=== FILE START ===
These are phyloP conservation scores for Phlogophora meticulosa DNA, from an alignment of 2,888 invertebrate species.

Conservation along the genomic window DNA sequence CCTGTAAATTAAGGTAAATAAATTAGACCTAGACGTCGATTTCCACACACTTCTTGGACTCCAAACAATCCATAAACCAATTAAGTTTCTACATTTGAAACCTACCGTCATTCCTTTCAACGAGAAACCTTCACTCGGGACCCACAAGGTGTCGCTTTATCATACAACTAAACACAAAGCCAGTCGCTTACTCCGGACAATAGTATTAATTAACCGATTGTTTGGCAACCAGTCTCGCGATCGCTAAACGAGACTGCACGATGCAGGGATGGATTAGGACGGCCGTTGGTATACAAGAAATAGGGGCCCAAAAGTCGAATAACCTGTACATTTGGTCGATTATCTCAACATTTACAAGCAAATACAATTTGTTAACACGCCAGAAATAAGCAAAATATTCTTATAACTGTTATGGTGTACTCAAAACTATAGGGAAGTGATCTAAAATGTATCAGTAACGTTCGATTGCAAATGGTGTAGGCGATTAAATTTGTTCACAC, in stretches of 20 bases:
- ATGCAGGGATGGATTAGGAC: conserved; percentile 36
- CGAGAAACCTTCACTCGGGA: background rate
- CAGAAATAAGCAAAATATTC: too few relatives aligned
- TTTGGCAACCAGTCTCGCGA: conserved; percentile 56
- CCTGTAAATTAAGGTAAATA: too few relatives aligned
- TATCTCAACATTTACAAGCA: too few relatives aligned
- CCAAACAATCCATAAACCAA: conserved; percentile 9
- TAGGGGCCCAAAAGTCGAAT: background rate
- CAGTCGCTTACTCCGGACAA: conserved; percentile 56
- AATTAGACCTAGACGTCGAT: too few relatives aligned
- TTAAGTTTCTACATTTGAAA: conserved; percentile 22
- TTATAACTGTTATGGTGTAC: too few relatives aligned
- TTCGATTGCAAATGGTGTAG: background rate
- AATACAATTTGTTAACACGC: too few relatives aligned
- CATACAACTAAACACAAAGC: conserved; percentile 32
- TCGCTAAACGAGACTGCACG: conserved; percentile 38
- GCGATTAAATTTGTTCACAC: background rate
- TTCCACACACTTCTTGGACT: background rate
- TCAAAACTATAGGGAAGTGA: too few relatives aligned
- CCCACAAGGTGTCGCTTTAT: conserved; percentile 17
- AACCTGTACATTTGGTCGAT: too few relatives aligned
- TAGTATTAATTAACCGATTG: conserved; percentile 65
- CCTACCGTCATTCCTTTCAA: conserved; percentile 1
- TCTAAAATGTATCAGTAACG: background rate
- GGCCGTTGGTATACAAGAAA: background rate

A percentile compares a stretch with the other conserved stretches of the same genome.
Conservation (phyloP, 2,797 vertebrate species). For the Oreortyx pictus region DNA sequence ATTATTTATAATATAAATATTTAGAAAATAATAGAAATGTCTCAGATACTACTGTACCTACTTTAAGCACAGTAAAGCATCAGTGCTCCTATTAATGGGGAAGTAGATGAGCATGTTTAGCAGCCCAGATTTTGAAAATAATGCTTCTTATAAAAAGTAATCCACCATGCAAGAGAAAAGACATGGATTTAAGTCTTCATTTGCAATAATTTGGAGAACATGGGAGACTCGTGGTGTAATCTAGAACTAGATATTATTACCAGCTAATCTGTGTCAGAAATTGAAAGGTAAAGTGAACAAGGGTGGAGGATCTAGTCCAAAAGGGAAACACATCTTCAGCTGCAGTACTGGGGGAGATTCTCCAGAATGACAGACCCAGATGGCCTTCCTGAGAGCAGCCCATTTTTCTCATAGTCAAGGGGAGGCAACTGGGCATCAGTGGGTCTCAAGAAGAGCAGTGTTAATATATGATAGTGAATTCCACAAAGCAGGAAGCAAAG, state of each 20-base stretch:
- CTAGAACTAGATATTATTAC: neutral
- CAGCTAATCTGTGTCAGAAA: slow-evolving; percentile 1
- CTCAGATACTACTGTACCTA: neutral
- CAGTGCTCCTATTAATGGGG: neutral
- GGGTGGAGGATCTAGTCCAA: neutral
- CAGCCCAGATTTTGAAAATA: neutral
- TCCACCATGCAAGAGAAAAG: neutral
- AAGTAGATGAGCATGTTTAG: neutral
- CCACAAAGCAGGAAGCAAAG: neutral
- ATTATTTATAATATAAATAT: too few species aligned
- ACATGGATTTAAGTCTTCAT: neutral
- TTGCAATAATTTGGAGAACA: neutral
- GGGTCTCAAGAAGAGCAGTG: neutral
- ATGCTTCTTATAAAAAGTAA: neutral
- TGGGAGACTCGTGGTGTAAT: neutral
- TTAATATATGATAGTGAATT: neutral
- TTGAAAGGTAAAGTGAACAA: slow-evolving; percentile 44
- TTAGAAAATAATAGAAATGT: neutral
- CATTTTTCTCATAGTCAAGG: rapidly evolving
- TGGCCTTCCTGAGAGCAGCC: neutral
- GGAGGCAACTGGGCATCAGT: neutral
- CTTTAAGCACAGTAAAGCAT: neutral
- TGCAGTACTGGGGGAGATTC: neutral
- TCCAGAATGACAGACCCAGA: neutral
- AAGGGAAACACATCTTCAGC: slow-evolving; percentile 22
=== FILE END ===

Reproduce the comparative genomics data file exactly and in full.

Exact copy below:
These are phyloP conservation scores for Phlogophora meticulosa DNA, from an alignment of 2,888 invertebrate species.

Conservation along the genomic window DNA sequence CCTGTAAATTAAGGTAAATAAATTAGACCTAGACGTCGATTTCCACACACTTCTTGGACTCCAAACAATCCATAAACCAATTAAGTTTCTACATTTGAAACCTACCGTCATTCCTTTCAACGAGAAACCTTCACTCGGGACCCACAAGGTGTCGCTTTATCATACAACTAAACACAAAGCCAGTCGCTTACTCCGGACAATAGTATTAATTAACCGATTGTTTGGCAACCAGTCTCGCGATCGCTAAACGAGACTGCACGATGCAGGGATGGATTAGGACGGCCGTTGGTATACAAGAAATAGGGGCCCAAAAGTCGAATAACCTGTACATTTGGTCGATTATCTCAACATTTACAAGCAAATACAATTTGTTAACACGCCAGAAATAAGCAAAATATTCTTATAACTGTTATGGTGTACTCAAAACTATAGGGAAGTGATCTAAAATGTATCAGTAACGTTCGATTGCAAATGGTGTAGGCGATTAAATTTGTTCACAC, in stretches of 20 bases:
- ATGCAGGGATGGATTAGGAC: conserved; percentile 36
- CGAGAAACCTTCACTCGGGA: background rate
- CAGAAATAAGCAAAATATTC: too few relatives aligned
- TTTGGCAACCAGTCTCGCGA: conserved; percentile 56
- CCTGTAAATTAAGGTAAATA: too few relatives aligned
- TATCTCAACATTTACAAGCA: too few relatives aligned
- CCAAACAATCCATAAACCAA: conserved; percentile 9
- TAGGGGCCCAAAAGTCGAAT: background rate
- CAGTCGCTTACTCCGGACAA: conserved; percentile 56
- AATTAGACCTAGACGTCGAT: too few relatives aligned
- TTAAGTTTCTACATTTGAAA: conserved; percentile 22
- TTATAACTGTTATGGTGTAC: too few relatives aligned
- TTCGATTGCAAATGGTGTAG: background rate
- AATACAATTTGTTAACACGC: too few relatives aligned
- CATACAACTAAACACAAAGC: conserved; percentile 32
- TCGCTAAACGAGACTGCACG: conserved; percentile 38
- GCGATTAAATTTGTTCACAC: background rate
- TTCCACACACTTCTTGGACT: background rate
- TCAAAACTATAGGGAAGTGA: too few relatives aligned
- CCCACAAGGTGTCGCTTTAT: conserved; percentile 17
- AACCTGTACATTTGGTCGAT: too few relatives aligned
- TAGTATTAATTAACCGATTG: conserved; percentile 65
- CCTACCGTCATTCCTTTCAA: conserved; percentile 1
- TCTAAAATGTATCAGTAACG: background rate
- GGCCGTTGGTATACAAGAAA: background rate

A percentile compares a stretch with the other conserved stretches of the same genome.
Conservation (phyloP, 2,797 vertebrate species). For the Oreortyx pictus region DNA sequence ATTATTTATAATATAAATATTTAGAAAATAATAGAAATGTCTCAGATACTACTGTACCTACTTTAAGCACAGTAAAGCATCAGTGCTCCTATTAATGGGGAAGTAGATGAGCATGTTTAGCAGCCCAGATTTTGAAAATAATGCTTCTTATAAAAAGTAATCCACCATGCAAGAGAAAAGACATGGATTTAAGTCTTCATTTGCAATAATTTGGAGAACATGGGAGACTCGTGGTGTAATCTAGAACTAGATATTATTACCAGCTAATCTGTGTCAGAAATTGAAAGGTAAAGTGAACAAGGGTGGAGGATCTAGTCCAAAAGGGAAACACATCTTCAGCTGCAGTACTGGGGGAGATTCTCCAGAATGACAGACCCAGATGGCCTTCCTGAGAGCAGCCCATTTTTCTCATAGTCAAGGGGAGGCAACTGGGCATCAGTGGGTCTCAAGAAGAGCAGTGTTAATATATGATAGTGAATTCCACAAAGCAGGAAGCAAAG, state of each 20-base stretch:
- CTAGAACTAGATATTATTAC: neutral
- CAGCTAATCTGTGTCAGAAA: slow-evolving; percentile 1
- CTCAGATACTACTGTACCTA: neutral
- CAGTGCTCCTATTAATGGGG: neutral
- GGGTGGAGGATCTAGTCCAA: neutral
- CAGCCCAGATTTTGAAAATA: neutral
- TCCACCATGCAAGAGAAAAG: neutral
- AAGTAGATGAGCATGTTTAG: neutral
- CCACAAAGCAGGAAGCAAAG: neutral
- ATTATTTATAATATAAATAT: too few species aligned
- ACATGGATTTAAGTCTTCAT: neutral
- TTGCAATAATTTGGAGAACA: neutral
- GGGTCTCAAGAAGAGCAGTG: neutral
- ATGCTTCTTATAAAAAGTAA: neutral
- TGGGAGACTCGTGGTGTAAT: neutral
- TTAATATATGATAGTGAATT: neutral
- TTGAAAGGTAAAGTGAACAA: slow-evolving; percentile 44
- TTAGAAAATAATAGAAATGT: neutral
- CATTTTTCTCATAGTCAAGG: rapidly evolving
- TGGCCTTCCTGAGAGCAGCC: neutral
- GGAGGCAACTGGGCATCAGT: neutral
- CTTTAAGCACAGTAAAGCAT: neutral
- TGCAGTACTGGGGGAGATTC: neutral
- TCCAGAATGACAGACCCAGA: neutral
- AAGGGAAACACATCTTCAGC: slow-evolving; percentile 22